Welding procedures
A section of P91 pipe supplied in the normalised andtempered condition, with an outer diameter of 356 mmand a wall thickness of 53 mm, was used as the basematerial in all of the welded joints in this study. Thismaterial was cut so that in all cases a weld was formedbetween two 180 mm long sections of pipe. The chemicalcomposition of this pipe section was measured by opticalemission spectroscopy and is summarised in Table 2.The welding experiments were planned in parallel withthe compilation of the neural network database;
12
theauthors decided in the first instance to follow themanufacturer’s recommendations
16,17
relating to preheattemperature. As such, four welded joints were manu-factured to investigate the effects of heat input and jointpreparation on type IV failures, noting that an effect of the joint preparation angle has been reported.
6
At a laterstage, the results of the neural network analysis inspiredthe manufacture of a fifth joint, in order to confirm theinfluence of preheat temperature on type IV limitedcreep life.The welding parameters used to fabricate each of thefive joints are summarised in Table 3. A single Veepreparation with an included angle of 30
u
was used forthe welds numbered 1–3, as is illustrated in Fig. 2
a
.Weld no. 4 (Fig. 2
b
) incorporated a single bevel at 45
u
to assist in interrogating the effect of the joint pre-paration angle. Joint no. 5 was fabricated to test animproved welding procedure, utilising a higher preheat
Table 1 Range in composition, heat treatment, weldingparameters and test conditions covered by 53sets of published data on type IV failures inRefs. 4–9
 Variable Min. Max.
C, wt-% 0
?
09 0
?
13N, wt-% 0
?
041 0
?
078B, wt-% 0 0
?
003Cr, wt-% 8
?
45 12
?
0Mo, wt-% 0
?
34 0
?
96Nb, wt-% 0
?
05 0
?
13W, wt-% 0 2
?
21Mn, wt-% 0
?
40 0
?
81Si, wt-% 0
?
02 0
?
35Cu, wt-% 0 3Normalising temperature,
u
C 1050 1080Normalising time, h 0
?
5 2Tempering temperature,
u
C 760 820Tempering time, h 1 6Heat input, kJ mm
2
1
0
?
8 3
?
8Preheat temperature,
u
C 100 250PWHT temperature,
u
C 740 760PWHT time, h 0
?
25 8Internal pressure test (0/1) 0 1Test temperature,
u
C 600 700Test duration, h 113 11 220Rupture stress, MPa 40 150
1 Significance of each input variable in explaining varia-tion in type IV rupture stress in cross-weld creep testson 9–12%Cr steels, as perceived by Bayesian networktrained on data in Refs. 4–9: perceived significance isanalogous to partial correlation coefficient, but doesnot necessarily indicate magnitude of effect; sign ofeffect for input variables that were perceived to havesignificant correlation with rupture stress is indicatedin figure; alloying additions are in wt-% and refer tobase metalTable 2 Composition of base material used in current work as determined by optical emission spectroscopy, wt-%
C Si Mn P S Al Cr Ni Mo V Nb N
0
?
09 0
?
28 0
?
40 0
?
01 0
?
01
,
0
?
005 8
?
5 0
?
15 0
?
89 0
?
21 0
?
06 N/A
Francis et al.
Effects of weld preheat temperature and heat input on type IV failure
Science and Technology of Welding and Joining 
2009
VOL
14
NO
5
437
 
temperature (350
u
C) and incorporating a joint prepara-tion with an included angle of 10
u
(Fig. 2
c
). It isimportant to note the way in which the joint preparationangle has been defined in Fig. 2
a
and
c
, i.e. as theincluded angle within the Vee preparation, rather thanthe bevel angle that has been applied to either side of the joint.In all cases, one sided welding was carried out in asemimechanised manner, with the pipe being rotatedduring welding, while the torch was maintained in thedownhand position for all weld passes. Preheating wascarried out with resistance heating blankets and inter-pass temperatures were generally maintained within20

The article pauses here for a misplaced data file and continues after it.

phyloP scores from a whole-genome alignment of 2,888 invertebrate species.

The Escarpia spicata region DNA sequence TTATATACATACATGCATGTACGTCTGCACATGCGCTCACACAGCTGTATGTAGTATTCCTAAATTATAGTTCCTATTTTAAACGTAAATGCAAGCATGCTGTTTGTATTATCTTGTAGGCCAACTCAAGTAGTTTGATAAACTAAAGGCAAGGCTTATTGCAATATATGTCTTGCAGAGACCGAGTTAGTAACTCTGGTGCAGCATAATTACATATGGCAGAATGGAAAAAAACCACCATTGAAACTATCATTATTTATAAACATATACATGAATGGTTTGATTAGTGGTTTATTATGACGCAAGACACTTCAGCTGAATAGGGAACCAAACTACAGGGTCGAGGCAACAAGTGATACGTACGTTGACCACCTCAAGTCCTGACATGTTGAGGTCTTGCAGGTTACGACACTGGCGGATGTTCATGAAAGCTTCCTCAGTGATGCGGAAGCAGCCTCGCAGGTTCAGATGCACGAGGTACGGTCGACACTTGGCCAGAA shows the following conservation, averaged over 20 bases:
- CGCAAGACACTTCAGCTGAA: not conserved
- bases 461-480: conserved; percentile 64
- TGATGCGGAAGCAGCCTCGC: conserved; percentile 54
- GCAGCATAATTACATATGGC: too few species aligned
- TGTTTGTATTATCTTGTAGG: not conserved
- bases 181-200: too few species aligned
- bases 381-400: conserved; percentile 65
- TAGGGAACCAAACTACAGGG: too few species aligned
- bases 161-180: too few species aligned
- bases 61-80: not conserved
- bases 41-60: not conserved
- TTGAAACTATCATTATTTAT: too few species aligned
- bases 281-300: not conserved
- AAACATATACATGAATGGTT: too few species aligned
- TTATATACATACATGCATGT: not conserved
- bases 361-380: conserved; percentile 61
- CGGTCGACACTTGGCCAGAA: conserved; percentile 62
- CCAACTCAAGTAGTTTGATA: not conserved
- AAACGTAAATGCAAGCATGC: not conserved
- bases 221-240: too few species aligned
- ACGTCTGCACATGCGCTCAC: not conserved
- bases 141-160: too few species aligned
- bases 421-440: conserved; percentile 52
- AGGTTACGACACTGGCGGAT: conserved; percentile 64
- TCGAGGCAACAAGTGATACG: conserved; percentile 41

u
C of the specified preheat temperature. After weld-ing, it was recommended that the entire joint be allowedto cool to a temperature below 100
u
C to complete thetransformation to martensite. A post-weld heat treat-ment procedure was necessary, and all welds were heattreated at 760
u
C for 2 h.For joints 1–4, the root runs and one additional ‘hotpass’ were made by manual metal arc welding(MMAW). The filling passes were completed usingflux-cored arc welding (FCAW) in all cases. For joint 5,gas tungsten arc welding (GTAW) was used for the rootpass and hot pass, while FCAW was used for fillingpasses. In all cases, the weld filler metal was chosen tomatch the composition of the base material.
Extraction of specimens
Fourteen creep specimens were extracted from the fivewelded joints. In all cases, the specimens had a gaugediameter of 11
?
3 mm and a gauge length of 62 mm(Fig. 3). Care was taken to ensure that all specimenswere extracted exclusively from the region of the weldcorresponding to the filling passes, which were depositedusing FCAW in all of the joints. Table 3 lists thespecimens that were extracted from each joint, andFig. 2 provides a schematic representation of thelocation from which each specimen was extracted.Most specimens had only one HAZ within the gaugelength, although for two specimens, there were twoHAZs within the gauge length (specimens 11 and 12 in
Table 3 Summary of cross-weld creep testing conditions in current work
Joint no.(Fig. 3)Welding process(root/fill)Heat input,kJ mm
2
1
Preheat temperature,
u
CCreep specimenIDJoint angleincluded,
u
Test temperature,
u
CTest stress,MPa
1 MMAW/FCAW 0
?
8 250 1 30 620 932 30 620 812 MMAW/FCAW 1
?
6 250 3 30 620 934 0
*
620 933 MMAW/FCAW 2
?
4 250 5 30 620 936 30 620 814 MMAW/FCAW 1
?
6 250 7 0 620 938 90 620 935 GTAW/FCAW 1
?
6 350 9 0
*
620 9310 0
*
620 8111 10 620 9312 10 620 8113 30
*
620 9314 30
*
620 81
*
An equivalent single Vee included angle that was achieved by rotating the axis of the creep specimen relative to the axis of the pipe(Fig. 2).
2 Schematic representation of joint preparations for eachweld in current work, and locations of extracted creepspecimens: with exception of samples 11 and 12(Table 3), all specimens had only one HAZ withingauge length; samples 11 and 12 had two HAZs withingauge length; in all cases, the HAZs were
y
15 mmfrom nearest shoulder of specimen; note that differentorientations between HAZ and loading axis of creepspecimen could be achieved by rotating axis ofextracted specimen with respect to axis of pipe3 Configuration of creep test specimens in current work:all dimensions are given in mm
Francis et al.
Effects of weld preheat temperature and heat input on type IV failure
Science and Technology of Welding and Joining 
2009
VOL
14
NO
5
438